Healing through poetry

Pepperwood members joined us earlier this month for an afternoon with Sonoma County Poet Laureate Maya Khosla. Part of The Legacy Project, an ongoing series of readings and events with Maya, this intimate literary event featured local poets reading from their works exploring and articulating the process of healing after the fires

Many contributed heartfelt poems of loss and renewal—including Pepperwood Steward and member Natasha Granoff who shared these two moving pieces below.


The state of being old, the biological aging process of cells

I love this word, the sibilance, the quietness; the voice drops as if in deference to age, in a still room waiting for death, the whiteness a shroud

Leaves senesce, and dry, and brown, and curl and wither, and drop

Some may hang to the following spring, only jettisoned as life surges forth in a riot of downy green, pink and rosy red

But this senescence:  too early, too uniform, a crisp canopy of leaves frozen in the direction of the wind

Held aloft on blackened, ash covered armature, underneath a leaden sky

– By Natasha Granoff, January 2019



My sister admonishes, “You are always waiting for things to fall apart”.  “Yes, they do” I say, in a constant dance of decay and renewal

Do we step in to restore, resurrect, or rebuild?  That sounds like a house, a place of worship, a city; the ultimate self-absorption of the Anthropocene

The phenology trail we walked so many times our feet carried us to each plant without a misstep. Thoughtfully, we wrote down prescribed observations; leaf buds, new leaves, flower buds, flowers and then the predictable decay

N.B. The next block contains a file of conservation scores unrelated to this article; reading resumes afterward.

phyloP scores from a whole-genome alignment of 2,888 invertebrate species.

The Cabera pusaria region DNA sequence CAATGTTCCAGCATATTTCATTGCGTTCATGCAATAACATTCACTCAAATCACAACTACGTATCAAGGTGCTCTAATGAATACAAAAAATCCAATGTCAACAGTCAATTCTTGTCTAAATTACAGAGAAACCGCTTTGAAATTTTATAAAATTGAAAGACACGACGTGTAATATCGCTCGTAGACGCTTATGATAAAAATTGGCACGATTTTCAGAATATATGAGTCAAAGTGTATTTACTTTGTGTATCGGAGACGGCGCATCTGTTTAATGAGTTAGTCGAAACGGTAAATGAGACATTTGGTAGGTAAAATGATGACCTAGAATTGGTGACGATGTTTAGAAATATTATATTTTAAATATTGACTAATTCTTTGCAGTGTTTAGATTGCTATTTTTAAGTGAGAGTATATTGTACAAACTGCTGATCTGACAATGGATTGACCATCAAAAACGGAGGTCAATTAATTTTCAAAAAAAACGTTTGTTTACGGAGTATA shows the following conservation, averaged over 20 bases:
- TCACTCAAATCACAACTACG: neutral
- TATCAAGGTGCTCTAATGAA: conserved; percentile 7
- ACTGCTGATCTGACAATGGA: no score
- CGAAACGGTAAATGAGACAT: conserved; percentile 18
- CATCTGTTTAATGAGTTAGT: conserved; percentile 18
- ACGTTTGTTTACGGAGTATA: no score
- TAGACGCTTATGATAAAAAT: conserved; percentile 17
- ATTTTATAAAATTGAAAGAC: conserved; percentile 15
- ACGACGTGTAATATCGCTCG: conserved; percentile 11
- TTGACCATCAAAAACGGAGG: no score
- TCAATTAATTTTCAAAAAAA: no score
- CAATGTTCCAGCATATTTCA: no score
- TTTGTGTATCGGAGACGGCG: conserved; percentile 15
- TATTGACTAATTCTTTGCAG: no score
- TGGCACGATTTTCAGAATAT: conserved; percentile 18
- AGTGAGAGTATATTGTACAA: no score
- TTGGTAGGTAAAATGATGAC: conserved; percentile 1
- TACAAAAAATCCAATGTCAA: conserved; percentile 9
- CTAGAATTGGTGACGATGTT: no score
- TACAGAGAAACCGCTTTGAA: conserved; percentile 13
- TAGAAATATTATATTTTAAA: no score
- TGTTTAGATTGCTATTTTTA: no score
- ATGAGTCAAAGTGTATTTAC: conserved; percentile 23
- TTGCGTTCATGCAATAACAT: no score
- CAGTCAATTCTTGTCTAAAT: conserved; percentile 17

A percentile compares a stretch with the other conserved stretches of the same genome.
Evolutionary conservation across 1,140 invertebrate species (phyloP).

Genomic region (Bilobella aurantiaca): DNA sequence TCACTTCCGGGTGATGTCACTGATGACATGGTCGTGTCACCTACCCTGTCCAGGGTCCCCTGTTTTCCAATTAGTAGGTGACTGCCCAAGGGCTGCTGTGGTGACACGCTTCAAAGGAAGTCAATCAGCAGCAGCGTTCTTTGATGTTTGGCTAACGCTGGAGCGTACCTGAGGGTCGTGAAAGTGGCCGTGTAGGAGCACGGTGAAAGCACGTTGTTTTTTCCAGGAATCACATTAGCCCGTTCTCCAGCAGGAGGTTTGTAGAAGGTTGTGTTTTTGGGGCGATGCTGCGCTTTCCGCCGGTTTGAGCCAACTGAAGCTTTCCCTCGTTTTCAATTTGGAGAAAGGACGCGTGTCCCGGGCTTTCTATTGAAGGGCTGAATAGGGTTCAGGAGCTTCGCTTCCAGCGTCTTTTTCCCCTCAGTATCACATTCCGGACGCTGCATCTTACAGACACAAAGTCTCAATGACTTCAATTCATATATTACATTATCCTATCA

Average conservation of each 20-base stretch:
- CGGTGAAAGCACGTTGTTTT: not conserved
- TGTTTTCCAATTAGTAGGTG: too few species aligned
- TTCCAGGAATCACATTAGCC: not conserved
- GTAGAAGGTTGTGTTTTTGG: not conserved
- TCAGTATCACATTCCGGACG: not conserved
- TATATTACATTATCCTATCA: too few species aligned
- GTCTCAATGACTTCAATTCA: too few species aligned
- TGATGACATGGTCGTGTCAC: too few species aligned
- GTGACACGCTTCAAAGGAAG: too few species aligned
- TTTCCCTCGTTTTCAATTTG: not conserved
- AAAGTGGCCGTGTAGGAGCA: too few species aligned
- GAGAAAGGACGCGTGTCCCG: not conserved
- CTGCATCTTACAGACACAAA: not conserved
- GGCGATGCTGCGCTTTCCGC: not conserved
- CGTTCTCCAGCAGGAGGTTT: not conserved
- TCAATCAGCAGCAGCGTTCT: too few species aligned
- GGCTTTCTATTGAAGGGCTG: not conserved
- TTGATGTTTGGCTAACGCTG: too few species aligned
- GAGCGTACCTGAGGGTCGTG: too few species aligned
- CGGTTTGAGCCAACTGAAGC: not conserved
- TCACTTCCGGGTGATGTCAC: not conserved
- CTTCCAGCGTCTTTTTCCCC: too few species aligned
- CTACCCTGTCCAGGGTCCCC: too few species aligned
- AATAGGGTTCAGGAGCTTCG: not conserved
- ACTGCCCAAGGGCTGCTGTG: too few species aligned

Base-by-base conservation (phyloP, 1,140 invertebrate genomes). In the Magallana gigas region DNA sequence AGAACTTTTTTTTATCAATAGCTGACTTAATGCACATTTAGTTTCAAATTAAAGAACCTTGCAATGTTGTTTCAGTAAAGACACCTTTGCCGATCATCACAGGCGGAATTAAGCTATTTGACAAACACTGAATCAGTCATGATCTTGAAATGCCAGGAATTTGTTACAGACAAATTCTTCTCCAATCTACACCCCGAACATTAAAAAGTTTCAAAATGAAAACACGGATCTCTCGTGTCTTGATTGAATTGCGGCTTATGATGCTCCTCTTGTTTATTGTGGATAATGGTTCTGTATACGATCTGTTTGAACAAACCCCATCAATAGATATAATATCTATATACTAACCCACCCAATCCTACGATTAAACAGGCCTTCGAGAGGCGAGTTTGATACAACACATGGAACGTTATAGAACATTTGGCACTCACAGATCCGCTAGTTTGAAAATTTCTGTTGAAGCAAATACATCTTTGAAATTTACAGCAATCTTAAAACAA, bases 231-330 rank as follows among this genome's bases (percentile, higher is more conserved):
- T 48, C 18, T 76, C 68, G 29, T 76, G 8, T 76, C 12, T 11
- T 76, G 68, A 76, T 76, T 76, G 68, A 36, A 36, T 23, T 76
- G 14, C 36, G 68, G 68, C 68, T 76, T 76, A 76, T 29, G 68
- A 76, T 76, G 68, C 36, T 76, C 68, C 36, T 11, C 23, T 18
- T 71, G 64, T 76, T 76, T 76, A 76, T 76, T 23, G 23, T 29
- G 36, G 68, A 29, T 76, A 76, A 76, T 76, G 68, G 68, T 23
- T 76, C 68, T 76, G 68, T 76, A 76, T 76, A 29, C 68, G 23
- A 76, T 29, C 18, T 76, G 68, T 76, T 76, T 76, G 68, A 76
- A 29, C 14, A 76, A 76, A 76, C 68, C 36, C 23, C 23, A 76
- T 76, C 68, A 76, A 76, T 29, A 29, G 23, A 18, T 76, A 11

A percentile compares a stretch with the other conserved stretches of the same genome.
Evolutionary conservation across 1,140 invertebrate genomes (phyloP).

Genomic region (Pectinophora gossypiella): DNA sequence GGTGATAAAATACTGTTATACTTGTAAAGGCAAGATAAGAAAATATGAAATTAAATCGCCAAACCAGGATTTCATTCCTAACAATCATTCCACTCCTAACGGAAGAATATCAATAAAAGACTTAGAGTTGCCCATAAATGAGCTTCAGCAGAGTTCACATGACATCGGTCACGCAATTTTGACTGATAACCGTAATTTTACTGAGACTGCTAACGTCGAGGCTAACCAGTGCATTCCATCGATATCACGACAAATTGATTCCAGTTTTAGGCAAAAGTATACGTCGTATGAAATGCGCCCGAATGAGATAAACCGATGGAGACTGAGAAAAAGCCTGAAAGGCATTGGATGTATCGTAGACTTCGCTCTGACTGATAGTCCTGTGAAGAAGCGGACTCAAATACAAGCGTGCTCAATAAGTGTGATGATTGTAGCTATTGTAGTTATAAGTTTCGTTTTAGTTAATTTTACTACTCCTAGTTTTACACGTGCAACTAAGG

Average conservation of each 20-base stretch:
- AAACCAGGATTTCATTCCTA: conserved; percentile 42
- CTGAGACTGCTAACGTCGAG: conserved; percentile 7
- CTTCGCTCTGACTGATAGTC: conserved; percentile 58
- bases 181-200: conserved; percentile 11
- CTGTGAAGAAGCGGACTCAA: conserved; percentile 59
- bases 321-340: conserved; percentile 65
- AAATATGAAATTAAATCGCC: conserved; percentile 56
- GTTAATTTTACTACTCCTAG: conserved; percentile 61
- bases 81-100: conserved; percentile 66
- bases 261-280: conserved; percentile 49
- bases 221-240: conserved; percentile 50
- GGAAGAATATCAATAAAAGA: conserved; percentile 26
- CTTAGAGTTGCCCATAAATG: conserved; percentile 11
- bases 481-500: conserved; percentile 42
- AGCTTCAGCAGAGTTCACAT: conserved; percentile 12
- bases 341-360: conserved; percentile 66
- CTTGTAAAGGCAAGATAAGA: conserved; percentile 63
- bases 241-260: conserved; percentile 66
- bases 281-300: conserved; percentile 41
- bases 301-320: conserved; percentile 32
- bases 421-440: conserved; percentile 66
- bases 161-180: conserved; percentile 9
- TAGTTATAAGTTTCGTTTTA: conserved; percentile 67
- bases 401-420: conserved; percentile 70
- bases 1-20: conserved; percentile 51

Through a lens of projection we gave one plant a high five, the next a sad face, the third a pep talk and the fourth no hope.  Reminded of our Citizen Scientist duties we pulled aside our personal veil and stretched for objectivity

Then there was the fire.  So hot and so fierce, this trail we walked so many times our feet carried us to each plant without a misstep, had disappeared.  The plants vaporized, every sweet landmark gone

At once the intense parameter of our focus moved from the story of the path and the plants to the suddenly wide-open and unfamiliar horizon.  Where were we?

Do we, as the indigenous before us, assist in the renewal and management of this landscape? Do we leave it alone and let it heal from the decades of slow and incessant human subjectivity?

Or is there somewhere in between…

– By Natasha Granoff, January 2019


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